The white noise riser is considered to be an essential component of many modern electronic music genres. It serves a similar purpose as a long reverse cymbal. It gradually increases volume and intensity as a low-pass filter opens up when the sweep draws closer to the drop of a track. There are numerous ways to tailor sounds like the white noise risers. In these following steps, we’ll look at how effects and automation may help in this.
As usual, we have prepared a track in our SoundBridge: DAW with a short arrangement. It is a full mix but lacks a white noise riser. We will generate it with the help of Serum by Xfer. Let’s hear it.
How To Make White Noise Risers
We will use Serum on a new MIDI channel in the SoundBridge: DAW. We will draw a MIDI block with the length of our build-up and concentrate on the noise generator in Serum which can be found on the left side of the interface. Then we will select the “BrightWhite” preset from the drop-down menu. On the right part of the interface, we will engage the filter and press “N” for the noise generator to be controlled by the filter. Moving forward, we will look down to the LFO1 section. We will set the LFO rate to 8 bars and it is important to click on the “TRG ” icon so that the noise riser moves from the beginning of the LFO curve. Next, we will draw a curve to make a nice fade-in shape.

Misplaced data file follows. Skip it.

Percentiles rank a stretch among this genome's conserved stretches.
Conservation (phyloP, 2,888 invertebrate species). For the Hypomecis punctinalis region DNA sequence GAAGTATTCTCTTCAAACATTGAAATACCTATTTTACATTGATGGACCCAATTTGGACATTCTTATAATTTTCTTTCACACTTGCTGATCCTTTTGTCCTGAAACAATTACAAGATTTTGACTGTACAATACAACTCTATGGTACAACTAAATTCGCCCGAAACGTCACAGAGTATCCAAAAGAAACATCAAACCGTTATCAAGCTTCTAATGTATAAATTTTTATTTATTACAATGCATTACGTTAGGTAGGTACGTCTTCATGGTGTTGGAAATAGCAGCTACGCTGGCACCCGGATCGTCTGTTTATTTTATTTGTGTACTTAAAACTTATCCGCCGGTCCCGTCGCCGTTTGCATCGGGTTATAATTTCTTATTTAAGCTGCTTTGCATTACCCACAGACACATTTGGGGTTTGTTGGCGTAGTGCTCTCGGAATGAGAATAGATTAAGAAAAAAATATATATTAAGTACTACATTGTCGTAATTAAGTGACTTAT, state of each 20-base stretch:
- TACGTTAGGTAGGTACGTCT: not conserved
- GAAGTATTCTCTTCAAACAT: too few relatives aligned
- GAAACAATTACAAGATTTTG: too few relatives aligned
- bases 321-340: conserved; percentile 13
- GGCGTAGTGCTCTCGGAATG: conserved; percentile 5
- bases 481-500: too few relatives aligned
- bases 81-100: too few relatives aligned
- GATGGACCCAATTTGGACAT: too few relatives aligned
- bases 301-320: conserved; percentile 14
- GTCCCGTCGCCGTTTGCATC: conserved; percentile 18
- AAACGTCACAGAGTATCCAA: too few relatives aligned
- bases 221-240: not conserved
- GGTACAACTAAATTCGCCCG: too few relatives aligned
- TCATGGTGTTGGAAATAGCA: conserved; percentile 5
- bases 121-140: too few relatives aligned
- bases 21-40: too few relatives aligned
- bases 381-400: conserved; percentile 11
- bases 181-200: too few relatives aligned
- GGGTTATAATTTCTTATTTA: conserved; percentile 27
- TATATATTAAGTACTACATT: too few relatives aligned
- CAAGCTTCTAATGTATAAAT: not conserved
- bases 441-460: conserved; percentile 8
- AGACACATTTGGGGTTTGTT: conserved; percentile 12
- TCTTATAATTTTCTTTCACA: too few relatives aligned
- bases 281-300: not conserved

Finally, we modulate the LFO1 with the filter section by dragging and dropping the cursor icon onto the filter cutoff that one can see from the picture below. Let us hear where we are with our white noise riser so far.
That’s good, but it’s not done yet. To make the sound a bit more complex, we will layer Serum’s Oscillator 1 with the noise generator. To get a nice pitch modulation, we’ll modulate the LFO1 again, but this time with an OSC1 Coarse Pitch. We will get a wider sound by increasing the number of unison voices to 8.
While working with Serum, the final step will be to move to its FX section. To polish the sound, even more, we will use the FX section. As one can see in the picture below, we have used some distortion for fullness, plate reverb, and an EQ to cut some of the low frequencies. Let’s hear it!
Now, let’s hear how does it sound in the context of the full mix.